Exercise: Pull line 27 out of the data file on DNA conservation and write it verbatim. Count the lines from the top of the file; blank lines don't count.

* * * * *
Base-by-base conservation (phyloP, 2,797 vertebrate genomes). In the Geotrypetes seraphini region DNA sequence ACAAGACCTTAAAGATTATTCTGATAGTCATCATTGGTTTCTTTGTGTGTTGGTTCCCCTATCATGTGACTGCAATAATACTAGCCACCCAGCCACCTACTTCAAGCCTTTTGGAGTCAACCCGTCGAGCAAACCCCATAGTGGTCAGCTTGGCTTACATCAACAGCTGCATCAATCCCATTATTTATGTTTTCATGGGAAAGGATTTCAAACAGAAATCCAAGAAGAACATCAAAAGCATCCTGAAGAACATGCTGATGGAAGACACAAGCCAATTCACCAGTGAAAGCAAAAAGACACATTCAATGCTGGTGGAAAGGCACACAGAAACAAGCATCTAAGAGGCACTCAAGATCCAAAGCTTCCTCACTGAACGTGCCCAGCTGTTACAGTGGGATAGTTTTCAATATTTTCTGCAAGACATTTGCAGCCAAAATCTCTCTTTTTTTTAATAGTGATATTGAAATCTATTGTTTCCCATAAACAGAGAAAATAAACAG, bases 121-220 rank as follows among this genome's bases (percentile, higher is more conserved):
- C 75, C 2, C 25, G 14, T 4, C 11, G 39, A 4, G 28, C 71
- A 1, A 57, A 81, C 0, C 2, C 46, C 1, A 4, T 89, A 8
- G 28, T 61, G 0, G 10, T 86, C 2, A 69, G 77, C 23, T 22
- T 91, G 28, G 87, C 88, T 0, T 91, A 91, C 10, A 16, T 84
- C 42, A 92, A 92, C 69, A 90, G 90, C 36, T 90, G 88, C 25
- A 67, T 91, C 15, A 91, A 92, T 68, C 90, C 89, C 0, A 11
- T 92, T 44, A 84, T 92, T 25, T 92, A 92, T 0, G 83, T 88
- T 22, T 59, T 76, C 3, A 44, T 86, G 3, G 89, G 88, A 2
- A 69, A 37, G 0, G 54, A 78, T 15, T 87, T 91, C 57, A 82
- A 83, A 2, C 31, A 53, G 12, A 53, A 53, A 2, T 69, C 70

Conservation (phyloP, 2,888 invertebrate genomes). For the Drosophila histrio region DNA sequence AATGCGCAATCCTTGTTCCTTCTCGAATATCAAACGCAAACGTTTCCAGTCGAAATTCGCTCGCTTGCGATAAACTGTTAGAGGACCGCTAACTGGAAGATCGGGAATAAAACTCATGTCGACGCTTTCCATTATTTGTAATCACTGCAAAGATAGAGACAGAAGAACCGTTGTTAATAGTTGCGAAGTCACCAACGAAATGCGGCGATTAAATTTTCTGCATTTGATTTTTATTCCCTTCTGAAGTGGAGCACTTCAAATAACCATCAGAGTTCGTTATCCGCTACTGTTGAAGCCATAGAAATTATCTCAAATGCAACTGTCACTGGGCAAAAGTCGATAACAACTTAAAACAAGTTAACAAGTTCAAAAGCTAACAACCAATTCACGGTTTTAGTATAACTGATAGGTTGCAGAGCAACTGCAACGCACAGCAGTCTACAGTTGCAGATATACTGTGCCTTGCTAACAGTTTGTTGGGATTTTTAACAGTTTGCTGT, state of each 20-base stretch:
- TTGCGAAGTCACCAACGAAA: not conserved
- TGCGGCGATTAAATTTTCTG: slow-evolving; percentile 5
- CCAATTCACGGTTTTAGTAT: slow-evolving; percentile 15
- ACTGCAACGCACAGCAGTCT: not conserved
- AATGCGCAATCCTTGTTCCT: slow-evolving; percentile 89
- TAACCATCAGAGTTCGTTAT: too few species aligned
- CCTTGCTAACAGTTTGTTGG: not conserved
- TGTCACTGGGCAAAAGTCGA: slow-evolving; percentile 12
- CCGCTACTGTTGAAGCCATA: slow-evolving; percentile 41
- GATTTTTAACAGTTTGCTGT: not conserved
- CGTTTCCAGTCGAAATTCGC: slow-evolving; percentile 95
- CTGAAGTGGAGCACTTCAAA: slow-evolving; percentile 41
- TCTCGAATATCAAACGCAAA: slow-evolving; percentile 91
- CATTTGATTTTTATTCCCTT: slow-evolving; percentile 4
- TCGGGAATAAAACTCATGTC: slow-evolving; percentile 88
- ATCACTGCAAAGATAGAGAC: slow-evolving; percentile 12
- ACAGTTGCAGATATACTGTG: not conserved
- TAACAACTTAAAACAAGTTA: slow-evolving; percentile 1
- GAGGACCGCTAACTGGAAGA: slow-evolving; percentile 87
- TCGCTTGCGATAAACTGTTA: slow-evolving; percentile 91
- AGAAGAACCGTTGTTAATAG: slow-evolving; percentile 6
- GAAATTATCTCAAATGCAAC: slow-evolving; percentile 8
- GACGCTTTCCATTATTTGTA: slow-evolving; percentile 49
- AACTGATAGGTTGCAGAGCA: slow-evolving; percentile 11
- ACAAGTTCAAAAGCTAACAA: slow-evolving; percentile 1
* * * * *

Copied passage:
- TCGGGAATAAAACTCATGTC: slow-evolving; percentile 88